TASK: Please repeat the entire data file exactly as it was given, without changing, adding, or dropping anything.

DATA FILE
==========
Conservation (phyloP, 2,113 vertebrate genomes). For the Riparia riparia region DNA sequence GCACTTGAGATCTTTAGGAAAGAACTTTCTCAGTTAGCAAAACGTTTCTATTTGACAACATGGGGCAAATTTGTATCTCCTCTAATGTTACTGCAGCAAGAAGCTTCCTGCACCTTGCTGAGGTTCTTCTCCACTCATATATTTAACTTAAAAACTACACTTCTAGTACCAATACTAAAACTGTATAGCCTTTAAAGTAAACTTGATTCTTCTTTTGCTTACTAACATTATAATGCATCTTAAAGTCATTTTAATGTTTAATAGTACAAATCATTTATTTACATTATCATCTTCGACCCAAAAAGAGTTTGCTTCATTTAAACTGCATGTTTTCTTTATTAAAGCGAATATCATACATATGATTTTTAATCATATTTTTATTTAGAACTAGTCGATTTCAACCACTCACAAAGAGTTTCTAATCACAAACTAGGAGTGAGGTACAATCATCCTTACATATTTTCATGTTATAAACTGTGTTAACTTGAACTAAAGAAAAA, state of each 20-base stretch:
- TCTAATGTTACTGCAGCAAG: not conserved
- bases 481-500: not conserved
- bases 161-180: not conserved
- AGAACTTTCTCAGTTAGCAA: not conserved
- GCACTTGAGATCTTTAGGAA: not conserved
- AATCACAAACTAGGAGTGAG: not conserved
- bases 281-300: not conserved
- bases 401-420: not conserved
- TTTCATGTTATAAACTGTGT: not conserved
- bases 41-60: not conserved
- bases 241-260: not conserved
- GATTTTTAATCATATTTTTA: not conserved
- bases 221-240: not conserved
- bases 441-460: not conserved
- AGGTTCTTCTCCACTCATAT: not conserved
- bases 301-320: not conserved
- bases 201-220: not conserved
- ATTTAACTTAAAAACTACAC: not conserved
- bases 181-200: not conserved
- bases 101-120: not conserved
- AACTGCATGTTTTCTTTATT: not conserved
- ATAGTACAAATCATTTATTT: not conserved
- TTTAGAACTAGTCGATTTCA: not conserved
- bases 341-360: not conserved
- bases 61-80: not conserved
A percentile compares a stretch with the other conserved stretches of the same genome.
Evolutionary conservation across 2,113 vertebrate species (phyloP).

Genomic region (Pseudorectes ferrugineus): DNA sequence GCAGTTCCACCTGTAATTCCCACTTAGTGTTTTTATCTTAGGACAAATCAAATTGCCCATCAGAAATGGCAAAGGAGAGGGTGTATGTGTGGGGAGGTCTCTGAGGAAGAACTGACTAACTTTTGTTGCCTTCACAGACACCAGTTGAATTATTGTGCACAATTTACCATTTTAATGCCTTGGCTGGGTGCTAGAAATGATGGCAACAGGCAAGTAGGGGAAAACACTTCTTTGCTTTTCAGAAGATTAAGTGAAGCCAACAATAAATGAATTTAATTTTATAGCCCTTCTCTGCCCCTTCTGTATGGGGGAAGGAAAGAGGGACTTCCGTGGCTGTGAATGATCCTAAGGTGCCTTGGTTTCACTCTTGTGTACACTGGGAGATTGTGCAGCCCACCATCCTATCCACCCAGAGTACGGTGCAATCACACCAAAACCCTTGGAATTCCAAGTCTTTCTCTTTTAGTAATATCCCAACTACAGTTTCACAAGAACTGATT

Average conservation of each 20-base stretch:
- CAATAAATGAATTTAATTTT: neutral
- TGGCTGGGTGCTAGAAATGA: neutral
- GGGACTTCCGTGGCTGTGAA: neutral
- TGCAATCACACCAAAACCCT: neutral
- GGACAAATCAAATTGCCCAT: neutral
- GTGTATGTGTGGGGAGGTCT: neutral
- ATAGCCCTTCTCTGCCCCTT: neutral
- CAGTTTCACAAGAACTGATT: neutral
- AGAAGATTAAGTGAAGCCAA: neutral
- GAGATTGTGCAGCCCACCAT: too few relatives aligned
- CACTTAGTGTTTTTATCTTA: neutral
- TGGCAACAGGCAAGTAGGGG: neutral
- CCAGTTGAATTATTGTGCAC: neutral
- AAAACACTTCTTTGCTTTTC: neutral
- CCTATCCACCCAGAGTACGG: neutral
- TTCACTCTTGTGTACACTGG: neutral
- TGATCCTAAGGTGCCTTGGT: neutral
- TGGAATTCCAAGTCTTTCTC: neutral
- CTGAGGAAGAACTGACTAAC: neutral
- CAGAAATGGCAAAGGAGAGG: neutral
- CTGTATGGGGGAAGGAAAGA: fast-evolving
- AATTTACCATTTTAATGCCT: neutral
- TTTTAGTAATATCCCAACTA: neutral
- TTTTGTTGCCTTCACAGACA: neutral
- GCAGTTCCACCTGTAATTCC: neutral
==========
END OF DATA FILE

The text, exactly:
Conservation (phyloP, 2,113 vertebrate genomes). For the Riparia riparia region DNA sequence GCACTTGAGATCTTTAGGAAAGAACTTTCTCAGTTAGCAAAACGTTTCTATTTGACAACATGGGGCAAATTTGTATCTCCTCTAATGTTACTGCAGCAAGAAGCTTCCTGCACCTTGCTGAGGTTCTTCTCCACTCATATATTTAACTTAAAAACTACACTTCTAGTACCAATACTAAAACTGTATAGCCTTTAAAGTAAACTTGATTCTTCTTTTGCTTACTAACATTATAATGCATCTTAAAGTCATTTTAATGTTTAATAGTACAAATCATTTATTTACATTATCATCTTCGACCCAAAAAGAGTTTGCTTCATTTAAACTGCATGTTTTCTTTATTAAAGCGAATATCATACATATGATTTTTAATCATATTTTTATTTAGAACTAGTCGATTTCAACCACTCACAAAGAGTTTCTAATCACAAACTAGGAGTGAGGTACAATCATCCTTACATATTTTCATGTTATAAACTGTGTTAACTTGAACTAAAGAAAAA, state of each 20-base stretch:
- TCTAATGTTACTGCAGCAAG: not conserved
- bases 481-500: not conserved
- bases 161-180: not conserved
- AGAACTTTCTCAGTTAGCAA: not conserved
- GCACTTGAGATCTTTAGGAA: not conserved
- AATCACAAACTAGGAGTGAG: not conserved
- bases 281-300: not conserved
- bases 401-420: not conserved
- TTTCATGTTATAAACTGTGT: not conserved
- bases 41-60: not conserved
- bases 241-260: not conserved
- GATTTTTAATCATATTTTTA: not conserved
- bases 221-240: not conserved
- bases 441-460: not conserved
- AGGTTCTTCTCCACTCATAT: not conserved
- bases 301-320: not conserved
- bases 201-220: not conserved
- ATTTAACTTAAAAACTACAC: not conserved
- bases 181-200: not conserved
- bases 101-120: not conserved
- AACTGCATGTTTTCTTTATT: not conserved
- ATAGTACAAATCATTTATTT: not conserved
- TTTAGAACTAGTCGATTTCA: not conserved
- bases 341-360: not conserved
- bases 61-80: not conserved
A percentile compares a stretch with the other conserved stretches of the same genome.
Evolutionary conservation across 2,113 vertebrate species (phyloP).

Genomic region (Pseudorectes ferrugineus): DNA sequence GCAGTTCCACCTGTAATTCCCACTTAGTGTTTTTATCTTAGGACAAATCAAATTGCCCATCAGAAATGGCAAAGGAGAGGGTGTATGTGTGGGGAGGTCTCTGAGGAAGAACTGACTAACTTTTGTTGCCTTCACAGACACCAGTTGAATTATTGTGCACAATTTACCATTTTAATGCCTTGGCTGGGTGCTAGAAATGATGGCAACAGGCAAGTAGGGGAAAACACTTCTTTGCTTTTCAGAAGATTAAGTGAAGCCAACAATAAATGAATTTAATTTTATAGCCCTTCTCTGCCCCTTCTGTATGGGGGAAGGAAAGAGGGACTTCCGTGGCTGTGAATGATCCTAAGGTGCCTTGGTTTCACTCTTGTGTACACTGGGAGATTGTGCAGCCCACCATCCTATCCACCCAGAGTACGGTGCAATCACACCAAAACCCTTGGAATTCCAAGTCTTTCTCTTTTAGTAATATCCCAACTACAGTTTCACAAGAACTGATT

Average conservation of each 20-base stretch:
- CAATAAATGAATTTAATTTT: neutral
- TGGCTGGGTGCTAGAAATGA: neutral
- GGGACTTCCGTGGCTGTGAA: neutral
- TGCAATCACACCAAAACCCT: neutral
- GGACAAATCAAATTGCCCAT: neutral
- GTGTATGTGTGGGGAGGTCT: neutral
- ATAGCCCTTCTCTGCCCCTT: neutral
- CAGTTTCACAAGAACTGATT: neutral
- AGAAGATTAAGTGAAGCCAA: neutral
- GAGATTGTGCAGCCCACCAT: too few relatives aligned
- CACTTAGTGTTTTTATCTTA: neutral
- TGGCAACAGGCAAGTAGGGG: neutral
- CCAGTTGAATTATTGTGCAC: neutral
- AAAACACTTCTTTGCTTTTC: neutral
- CCTATCCACCCAGAGTACGG: neutral
- TTCACTCTTGTGTACACTGG: neutral
- TGATCCTAAGGTGCCTTGGT: neutral
- TGGAATTCCAAGTCTTTCTC: neutral
- CTGAGGAAGAACTGACTAAC: neutral
- CAGAAATGGCAAAGGAGAGG: neutral
- CTGTATGGGGGAAGGAAAGA: fast-evolving
- AATTTACCATTTTAATGCCT: neutral
- TTTTAGTAATATCCCAACTA: neutral
- TTTTGTTGCCTTCACAGACA: neutral
- GCAGTTCCACCTGTAATTCC: neutral